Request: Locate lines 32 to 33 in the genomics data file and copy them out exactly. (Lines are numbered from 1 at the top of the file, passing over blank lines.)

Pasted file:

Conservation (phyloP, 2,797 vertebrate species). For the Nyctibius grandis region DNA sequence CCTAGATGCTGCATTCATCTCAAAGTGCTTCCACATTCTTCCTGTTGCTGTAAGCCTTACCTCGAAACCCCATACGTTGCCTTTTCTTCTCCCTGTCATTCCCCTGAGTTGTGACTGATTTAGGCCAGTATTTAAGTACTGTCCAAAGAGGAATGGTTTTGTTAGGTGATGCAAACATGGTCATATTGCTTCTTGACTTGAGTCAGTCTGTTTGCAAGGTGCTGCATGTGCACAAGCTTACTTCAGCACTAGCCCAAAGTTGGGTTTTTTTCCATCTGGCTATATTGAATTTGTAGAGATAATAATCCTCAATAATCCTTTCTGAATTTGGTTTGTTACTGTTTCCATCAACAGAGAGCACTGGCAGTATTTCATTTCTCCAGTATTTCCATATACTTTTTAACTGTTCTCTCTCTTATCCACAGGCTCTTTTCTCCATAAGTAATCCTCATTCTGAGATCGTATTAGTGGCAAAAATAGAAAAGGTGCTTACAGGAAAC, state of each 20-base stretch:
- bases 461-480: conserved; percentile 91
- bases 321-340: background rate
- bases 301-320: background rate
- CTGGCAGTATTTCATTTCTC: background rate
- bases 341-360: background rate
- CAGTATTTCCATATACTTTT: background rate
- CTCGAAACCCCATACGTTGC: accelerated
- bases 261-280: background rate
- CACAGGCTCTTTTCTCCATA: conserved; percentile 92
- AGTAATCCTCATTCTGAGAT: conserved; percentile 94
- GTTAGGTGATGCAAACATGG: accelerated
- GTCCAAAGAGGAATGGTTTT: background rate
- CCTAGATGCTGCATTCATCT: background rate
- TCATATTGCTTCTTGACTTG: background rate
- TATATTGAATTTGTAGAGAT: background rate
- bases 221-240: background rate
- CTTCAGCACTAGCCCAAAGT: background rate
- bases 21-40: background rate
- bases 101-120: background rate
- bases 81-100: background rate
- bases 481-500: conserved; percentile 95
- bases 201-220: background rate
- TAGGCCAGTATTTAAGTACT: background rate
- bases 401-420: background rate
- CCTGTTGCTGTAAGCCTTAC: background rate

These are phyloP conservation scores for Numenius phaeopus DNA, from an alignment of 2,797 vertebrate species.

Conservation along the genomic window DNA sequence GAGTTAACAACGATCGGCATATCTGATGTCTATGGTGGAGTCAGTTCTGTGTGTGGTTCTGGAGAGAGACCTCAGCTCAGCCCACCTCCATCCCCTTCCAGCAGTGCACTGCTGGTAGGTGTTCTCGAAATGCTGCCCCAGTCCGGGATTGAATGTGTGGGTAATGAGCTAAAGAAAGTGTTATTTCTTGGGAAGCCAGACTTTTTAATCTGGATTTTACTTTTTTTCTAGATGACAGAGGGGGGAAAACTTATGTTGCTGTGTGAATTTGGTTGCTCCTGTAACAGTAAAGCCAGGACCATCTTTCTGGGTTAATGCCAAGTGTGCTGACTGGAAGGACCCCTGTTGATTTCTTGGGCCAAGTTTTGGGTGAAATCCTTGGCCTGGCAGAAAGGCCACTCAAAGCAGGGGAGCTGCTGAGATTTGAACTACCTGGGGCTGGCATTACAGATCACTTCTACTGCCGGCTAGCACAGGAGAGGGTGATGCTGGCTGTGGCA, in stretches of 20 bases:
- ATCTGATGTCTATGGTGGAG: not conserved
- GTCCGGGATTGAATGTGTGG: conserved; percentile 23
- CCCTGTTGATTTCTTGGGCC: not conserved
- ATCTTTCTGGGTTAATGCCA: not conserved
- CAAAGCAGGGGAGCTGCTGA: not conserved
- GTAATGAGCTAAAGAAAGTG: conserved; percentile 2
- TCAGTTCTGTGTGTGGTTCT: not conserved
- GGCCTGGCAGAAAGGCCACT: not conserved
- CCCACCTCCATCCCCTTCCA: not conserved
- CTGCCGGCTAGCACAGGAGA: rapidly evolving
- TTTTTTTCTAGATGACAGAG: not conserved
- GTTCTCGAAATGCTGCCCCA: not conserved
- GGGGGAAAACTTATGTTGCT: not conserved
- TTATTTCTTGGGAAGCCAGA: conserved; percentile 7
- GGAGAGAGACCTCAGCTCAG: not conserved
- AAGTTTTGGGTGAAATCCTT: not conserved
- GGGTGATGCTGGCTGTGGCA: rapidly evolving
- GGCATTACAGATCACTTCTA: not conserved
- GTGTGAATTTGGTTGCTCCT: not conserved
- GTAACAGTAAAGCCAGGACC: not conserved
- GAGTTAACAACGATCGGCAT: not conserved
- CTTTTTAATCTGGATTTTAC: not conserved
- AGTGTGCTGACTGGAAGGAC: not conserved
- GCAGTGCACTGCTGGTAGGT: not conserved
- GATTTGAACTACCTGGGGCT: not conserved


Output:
- ATCTTTCTGGGTTAATGCCA: not conserved
- CAAAGCAGGGGAGCTGCTGA: not conserved